Sustainlane recently ranked the City of Columbus as the least sustainable major U.S. city.
To Mayor Coleman's defense, he did start his get green Columbus initiative, before this issue came out. However, this months Columbus Monthly focuses on the "greening of Columbus." Mayor Coleman sites the Big Darby Accord, the LE.E.D. certified Lazarus building for the state EPA and a failed initiative to try to increase recycling.
The Darby Accord, while better then no planning, virtually keeps all development happening in the City of Columbus, not suburbs with higher building standards and larger lots. All most of all of it no doubt ticky-tacky development of the likes of Miranda homes. I guess Columbus doesn't think much of Urban Growth Boundaries, such as vibrant cities as Portland. Columbus also controls all development through water distribution so it wouldn't be hard at all to halt even the suburban growth, Ah sprawl is what I think of when I hear the Darby Accord. Why should anything be going in there.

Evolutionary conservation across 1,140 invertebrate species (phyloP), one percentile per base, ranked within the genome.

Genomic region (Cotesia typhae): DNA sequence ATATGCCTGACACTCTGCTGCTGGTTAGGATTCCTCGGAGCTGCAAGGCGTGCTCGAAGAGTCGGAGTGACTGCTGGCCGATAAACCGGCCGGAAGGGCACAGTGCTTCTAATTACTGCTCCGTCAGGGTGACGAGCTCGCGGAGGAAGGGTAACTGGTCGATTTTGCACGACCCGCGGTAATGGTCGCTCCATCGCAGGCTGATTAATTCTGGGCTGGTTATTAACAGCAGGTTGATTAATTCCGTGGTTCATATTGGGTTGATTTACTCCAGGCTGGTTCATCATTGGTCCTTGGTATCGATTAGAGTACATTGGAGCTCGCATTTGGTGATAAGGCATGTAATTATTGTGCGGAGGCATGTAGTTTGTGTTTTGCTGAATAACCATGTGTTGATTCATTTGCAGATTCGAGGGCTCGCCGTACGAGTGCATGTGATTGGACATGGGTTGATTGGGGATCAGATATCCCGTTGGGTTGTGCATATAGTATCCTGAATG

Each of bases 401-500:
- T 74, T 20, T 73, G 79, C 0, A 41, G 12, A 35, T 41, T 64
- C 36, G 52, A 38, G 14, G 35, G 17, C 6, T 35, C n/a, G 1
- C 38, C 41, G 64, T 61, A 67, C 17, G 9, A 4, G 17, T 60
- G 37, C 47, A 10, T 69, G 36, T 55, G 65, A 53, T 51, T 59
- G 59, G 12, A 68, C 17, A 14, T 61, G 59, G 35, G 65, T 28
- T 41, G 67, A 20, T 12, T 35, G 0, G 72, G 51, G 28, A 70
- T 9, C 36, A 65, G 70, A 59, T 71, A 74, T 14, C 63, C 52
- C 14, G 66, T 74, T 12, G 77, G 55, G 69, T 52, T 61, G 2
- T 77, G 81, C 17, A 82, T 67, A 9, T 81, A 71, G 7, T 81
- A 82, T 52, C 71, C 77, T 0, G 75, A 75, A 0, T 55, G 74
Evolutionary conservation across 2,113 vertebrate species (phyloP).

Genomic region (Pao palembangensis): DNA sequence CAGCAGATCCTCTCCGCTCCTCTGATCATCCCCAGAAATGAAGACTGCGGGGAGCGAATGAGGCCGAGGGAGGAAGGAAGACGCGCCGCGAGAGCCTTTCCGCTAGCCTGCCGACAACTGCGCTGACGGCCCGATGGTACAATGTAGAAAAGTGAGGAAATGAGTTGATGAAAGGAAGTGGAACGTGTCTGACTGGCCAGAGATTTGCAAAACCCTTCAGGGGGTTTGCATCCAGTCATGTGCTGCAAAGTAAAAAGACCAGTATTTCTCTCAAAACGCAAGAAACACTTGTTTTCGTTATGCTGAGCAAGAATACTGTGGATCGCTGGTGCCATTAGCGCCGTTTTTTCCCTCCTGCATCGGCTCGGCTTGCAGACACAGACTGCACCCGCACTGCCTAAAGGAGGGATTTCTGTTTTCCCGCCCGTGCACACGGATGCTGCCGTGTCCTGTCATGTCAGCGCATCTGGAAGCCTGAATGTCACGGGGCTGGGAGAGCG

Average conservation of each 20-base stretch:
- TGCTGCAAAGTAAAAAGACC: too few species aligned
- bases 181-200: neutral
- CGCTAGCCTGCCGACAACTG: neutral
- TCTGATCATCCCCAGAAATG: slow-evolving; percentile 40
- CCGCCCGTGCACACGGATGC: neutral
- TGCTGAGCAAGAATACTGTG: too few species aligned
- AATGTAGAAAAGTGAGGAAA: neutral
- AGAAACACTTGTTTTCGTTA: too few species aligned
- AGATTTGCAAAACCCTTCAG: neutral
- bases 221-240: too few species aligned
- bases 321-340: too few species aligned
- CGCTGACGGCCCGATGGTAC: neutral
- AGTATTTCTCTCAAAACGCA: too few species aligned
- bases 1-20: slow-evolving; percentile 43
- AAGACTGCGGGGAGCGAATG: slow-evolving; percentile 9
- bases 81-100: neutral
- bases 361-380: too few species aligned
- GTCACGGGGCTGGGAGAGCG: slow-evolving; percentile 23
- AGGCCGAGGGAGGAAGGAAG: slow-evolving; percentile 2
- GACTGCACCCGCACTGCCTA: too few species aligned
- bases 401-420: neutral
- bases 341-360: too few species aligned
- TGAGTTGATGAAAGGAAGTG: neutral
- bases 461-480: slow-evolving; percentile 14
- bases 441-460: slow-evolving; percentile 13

The Lazarus building is a great thing, Hopefully I will be able to see the green roof from my office window. But, other vibrant Mid-western towns (Chicago) are building copious amounts of LEED certified building and other innovations. Mostly why the Lazarus building meets LEED standards is that it is an old building not being torn down. Still nothing all that innovative.
And all ready mentioned is his article was the failed recycling debacle of trying to distribute bags to citizens outside normal recycling routes. Which had minimal participation. No doubt we can all do much better.